From the 2016 Census, the Guugu Yimidhirr language appears to be the most commonly spoken Aboriginal language in Cape York, spoken in 18.3% of households. This figure varies throughout Cape York of course, for example in Hope Vale it is spoken in 74.5% of households.
Edit: For some reason my comment disappears if I try and include links. The census information is just from the Census Quickstats website.
I’d suggest considering the following factors in your design as well:
– Who will be the primary technicians/end users of the bores, should they need repairing? Is their necessarily a need for a bilingual repair manual?
– Are you planning for your solution to be specific to a certain geographic area, and does the associated local language a verbal language only, or has it been transcribed into a latin script?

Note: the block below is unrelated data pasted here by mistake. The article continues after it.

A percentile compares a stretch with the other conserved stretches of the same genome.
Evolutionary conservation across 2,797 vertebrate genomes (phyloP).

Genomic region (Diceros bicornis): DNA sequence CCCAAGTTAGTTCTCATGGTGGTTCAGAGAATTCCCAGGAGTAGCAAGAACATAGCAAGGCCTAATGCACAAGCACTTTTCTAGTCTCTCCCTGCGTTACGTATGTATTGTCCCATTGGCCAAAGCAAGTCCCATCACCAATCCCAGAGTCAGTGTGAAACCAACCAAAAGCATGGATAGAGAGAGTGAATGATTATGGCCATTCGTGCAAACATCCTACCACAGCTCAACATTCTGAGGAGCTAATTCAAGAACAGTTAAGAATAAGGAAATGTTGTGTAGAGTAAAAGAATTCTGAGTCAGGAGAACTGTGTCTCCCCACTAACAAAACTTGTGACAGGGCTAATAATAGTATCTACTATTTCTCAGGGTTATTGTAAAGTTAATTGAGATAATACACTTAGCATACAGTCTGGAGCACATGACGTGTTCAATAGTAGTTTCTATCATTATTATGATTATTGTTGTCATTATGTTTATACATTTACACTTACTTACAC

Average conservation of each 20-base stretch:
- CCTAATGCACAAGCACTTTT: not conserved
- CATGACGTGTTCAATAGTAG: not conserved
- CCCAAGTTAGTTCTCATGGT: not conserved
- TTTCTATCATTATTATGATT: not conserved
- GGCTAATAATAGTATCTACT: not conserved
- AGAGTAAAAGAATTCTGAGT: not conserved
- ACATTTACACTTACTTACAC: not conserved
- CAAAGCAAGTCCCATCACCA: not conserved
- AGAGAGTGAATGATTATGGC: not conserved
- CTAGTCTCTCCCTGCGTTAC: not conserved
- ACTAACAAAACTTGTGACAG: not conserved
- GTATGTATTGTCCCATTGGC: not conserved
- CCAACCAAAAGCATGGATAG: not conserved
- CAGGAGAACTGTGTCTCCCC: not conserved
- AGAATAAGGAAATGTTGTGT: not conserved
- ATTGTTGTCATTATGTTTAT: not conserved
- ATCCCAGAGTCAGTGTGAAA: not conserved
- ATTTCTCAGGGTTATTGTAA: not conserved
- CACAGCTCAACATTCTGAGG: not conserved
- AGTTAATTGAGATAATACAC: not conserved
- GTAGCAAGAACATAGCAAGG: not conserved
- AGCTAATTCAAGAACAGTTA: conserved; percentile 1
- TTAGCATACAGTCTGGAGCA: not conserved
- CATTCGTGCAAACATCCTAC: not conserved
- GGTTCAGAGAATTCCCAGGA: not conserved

Ultimately, it is up to you and your group to consider the viability of this for your solution. It is definitely an inclusive approach to include the indigenous languages of the region, however, it is also an appropriate to make the assumption around the capacity of rangers and end users having fluency in English and the ability to translate into local languages when and where necessary. You could also include in your final design solution a strategic pathway for including additional languages as the project is scaled beyond the piloting stage.
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